The ROI on IT investments
Sidana, Consultant, PricewaterhouseCoopers, on how to measure the return
on investment in information technology.
Gone are the days when CFOs easily agreed to allocate a certain
percentage of their budget to IT investments. Nowadays, IT executives are required
to justify IT spending stronger than ever. Senior management needs to be convinced
thoroughly, and their crucial buy-in needs to be taken before proceeding with
an IT investment. This is where Return on Investment (ROI) analysis comes into
picture and plays a decisive role. Another area where ROI analysis can be used
is to analyse an investment after it has been made so as to gauge whether IT
rupees are being spent wisely or not.
What is ROI?
Traditionally, ROI is calculated by dividing net profits
(after taxes) by total assets. However, the above formula is not relevant in
the case of IT investments. When IT managers talk about ROI, they are essentially
seeking answers to the following questions:
- What do I get back for the money I am spending?
- How much time will it take before I start reaping the
benefits of the investment I am making?
- Are the benefits tangible and quantifiable?
In other words, ROI analysis evaluates the investment by
comparing the magnitude and timing of expected gains to the investment costs.
How do you measure ROI?
Conventionally, ROI used to measure only financial paybacks
(for example, increase in revenues or decrease in costs) of IT investments.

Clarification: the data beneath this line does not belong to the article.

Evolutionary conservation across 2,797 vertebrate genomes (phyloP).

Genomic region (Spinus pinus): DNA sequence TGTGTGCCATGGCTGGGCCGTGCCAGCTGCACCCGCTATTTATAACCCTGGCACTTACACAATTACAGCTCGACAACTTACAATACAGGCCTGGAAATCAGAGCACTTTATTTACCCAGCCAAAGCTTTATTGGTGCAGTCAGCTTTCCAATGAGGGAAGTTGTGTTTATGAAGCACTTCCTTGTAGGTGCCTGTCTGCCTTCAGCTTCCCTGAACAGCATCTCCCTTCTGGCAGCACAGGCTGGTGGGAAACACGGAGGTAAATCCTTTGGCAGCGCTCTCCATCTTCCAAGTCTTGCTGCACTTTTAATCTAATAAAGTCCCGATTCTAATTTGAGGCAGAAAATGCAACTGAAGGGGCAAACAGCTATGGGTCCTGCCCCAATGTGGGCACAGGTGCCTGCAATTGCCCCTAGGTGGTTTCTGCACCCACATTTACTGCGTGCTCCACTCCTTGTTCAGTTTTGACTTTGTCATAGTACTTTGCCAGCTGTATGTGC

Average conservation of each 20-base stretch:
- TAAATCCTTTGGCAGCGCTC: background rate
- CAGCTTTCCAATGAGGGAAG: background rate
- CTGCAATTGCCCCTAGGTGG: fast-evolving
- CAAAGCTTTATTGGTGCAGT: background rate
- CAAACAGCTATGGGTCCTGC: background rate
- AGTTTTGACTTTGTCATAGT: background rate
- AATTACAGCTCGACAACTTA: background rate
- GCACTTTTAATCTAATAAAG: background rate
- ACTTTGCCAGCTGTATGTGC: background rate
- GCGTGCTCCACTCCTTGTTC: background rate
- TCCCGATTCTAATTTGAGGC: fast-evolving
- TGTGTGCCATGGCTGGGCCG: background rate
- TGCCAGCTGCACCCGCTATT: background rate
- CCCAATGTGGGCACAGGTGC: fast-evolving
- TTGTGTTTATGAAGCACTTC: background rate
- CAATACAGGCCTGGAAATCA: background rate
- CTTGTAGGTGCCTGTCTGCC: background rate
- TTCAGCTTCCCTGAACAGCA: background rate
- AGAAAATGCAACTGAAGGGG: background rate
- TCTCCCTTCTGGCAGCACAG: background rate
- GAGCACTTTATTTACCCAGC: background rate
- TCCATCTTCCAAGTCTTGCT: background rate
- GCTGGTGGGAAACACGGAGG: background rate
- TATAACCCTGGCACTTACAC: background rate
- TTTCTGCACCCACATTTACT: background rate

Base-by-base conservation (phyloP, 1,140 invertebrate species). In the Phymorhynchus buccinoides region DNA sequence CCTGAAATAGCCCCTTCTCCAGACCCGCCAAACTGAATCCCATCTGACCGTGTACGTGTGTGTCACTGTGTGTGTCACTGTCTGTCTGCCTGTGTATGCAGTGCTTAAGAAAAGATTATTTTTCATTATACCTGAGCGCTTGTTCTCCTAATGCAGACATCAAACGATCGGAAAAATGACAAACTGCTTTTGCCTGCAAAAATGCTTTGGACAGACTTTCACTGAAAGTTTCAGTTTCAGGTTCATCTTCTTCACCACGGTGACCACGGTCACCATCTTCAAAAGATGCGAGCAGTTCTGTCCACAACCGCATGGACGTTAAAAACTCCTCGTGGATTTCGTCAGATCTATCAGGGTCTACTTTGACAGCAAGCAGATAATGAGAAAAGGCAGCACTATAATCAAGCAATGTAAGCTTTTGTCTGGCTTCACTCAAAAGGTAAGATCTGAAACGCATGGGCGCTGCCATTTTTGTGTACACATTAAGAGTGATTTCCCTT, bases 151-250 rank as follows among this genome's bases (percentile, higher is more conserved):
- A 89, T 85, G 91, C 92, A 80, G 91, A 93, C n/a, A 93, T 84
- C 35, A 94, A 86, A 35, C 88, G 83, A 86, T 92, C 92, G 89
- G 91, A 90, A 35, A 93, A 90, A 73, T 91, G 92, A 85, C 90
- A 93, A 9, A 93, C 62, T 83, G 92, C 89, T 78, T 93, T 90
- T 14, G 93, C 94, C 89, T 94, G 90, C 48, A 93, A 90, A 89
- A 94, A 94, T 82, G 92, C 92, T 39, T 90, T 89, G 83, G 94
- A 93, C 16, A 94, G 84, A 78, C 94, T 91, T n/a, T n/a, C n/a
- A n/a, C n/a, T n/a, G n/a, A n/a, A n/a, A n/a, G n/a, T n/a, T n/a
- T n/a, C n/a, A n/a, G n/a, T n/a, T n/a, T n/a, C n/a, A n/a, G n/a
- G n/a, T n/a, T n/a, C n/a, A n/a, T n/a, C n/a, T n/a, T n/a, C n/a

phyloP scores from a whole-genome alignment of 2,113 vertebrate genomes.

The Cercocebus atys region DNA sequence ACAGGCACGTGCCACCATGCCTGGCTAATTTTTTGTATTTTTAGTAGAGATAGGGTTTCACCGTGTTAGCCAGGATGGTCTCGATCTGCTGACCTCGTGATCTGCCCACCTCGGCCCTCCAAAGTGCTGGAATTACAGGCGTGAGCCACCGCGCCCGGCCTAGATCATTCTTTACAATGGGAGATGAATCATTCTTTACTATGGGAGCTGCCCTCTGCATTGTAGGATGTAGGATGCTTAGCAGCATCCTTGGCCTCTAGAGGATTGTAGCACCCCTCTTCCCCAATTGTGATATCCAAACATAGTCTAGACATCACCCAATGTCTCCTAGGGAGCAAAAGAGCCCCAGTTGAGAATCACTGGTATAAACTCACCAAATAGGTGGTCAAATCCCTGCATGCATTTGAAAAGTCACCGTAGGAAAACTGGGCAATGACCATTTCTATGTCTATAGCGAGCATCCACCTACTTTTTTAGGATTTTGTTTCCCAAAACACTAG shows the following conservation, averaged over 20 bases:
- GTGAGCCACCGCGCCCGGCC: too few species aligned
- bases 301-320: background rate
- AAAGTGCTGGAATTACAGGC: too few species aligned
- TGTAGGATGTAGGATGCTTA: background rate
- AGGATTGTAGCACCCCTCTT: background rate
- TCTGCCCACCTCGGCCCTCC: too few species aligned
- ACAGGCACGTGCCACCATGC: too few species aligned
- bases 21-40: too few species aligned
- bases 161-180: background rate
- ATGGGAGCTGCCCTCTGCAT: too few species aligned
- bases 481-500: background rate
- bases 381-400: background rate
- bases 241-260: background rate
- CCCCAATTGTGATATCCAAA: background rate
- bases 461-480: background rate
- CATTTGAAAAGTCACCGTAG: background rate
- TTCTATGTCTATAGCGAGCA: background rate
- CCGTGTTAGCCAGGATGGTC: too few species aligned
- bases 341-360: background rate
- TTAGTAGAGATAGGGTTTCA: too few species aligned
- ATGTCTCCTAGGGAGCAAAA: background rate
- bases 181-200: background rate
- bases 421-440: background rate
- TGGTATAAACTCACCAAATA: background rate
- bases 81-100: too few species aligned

However, ROI methodologies have evolved with time and now include the non-financial
paybacks as well. These non-financial benefits (also known as intangibles)
include increase in customer satisfaction, increase in employee productivity,
and faster and more accurate availability of information. These new metrics
go beyond the traditional measures that focus on cost analysis and savings.
In fact, many IT professionals believe that these intangibles
are the most important ones although they are very difficult to quantify. The
problem in the case of non-financial measures is dual in nature: what to measure
and how to measure. And the problem is compounded by the fact that IT is inextricably
linked to all aspects of a business. One of the benefits of considering intangibles
is that it helps to connect IT with whats really important to top managementthe
achievement of strategic business goals.
Nowadays, IT executives are required
to justify IT spending stronger than ever. Senior management needs to
be convinced thoroughly, and their crucial buy-in needs to be taken before
proceeding with an IT investment
One of the pre-requisites of any ROI analysis is to understand
the context of the IT investment. This will involve listing the costs and benefits
in each of the following areas: technology infrastructure, business processes
Lets take the example of an ERP investment, the area
where IT executives most often have to justify expenditure. The infrastructure-associated
costs will be the costs of connectivity, hardware, software, etc, whereas the
benefits will be more efficient automation and access to information. The business
process-associated costs will be on things like training, whereas the benefits
will be in areas such as improvement in the efficiency of processes. From an
organisation perspective, the costs will be in terms of time of senior management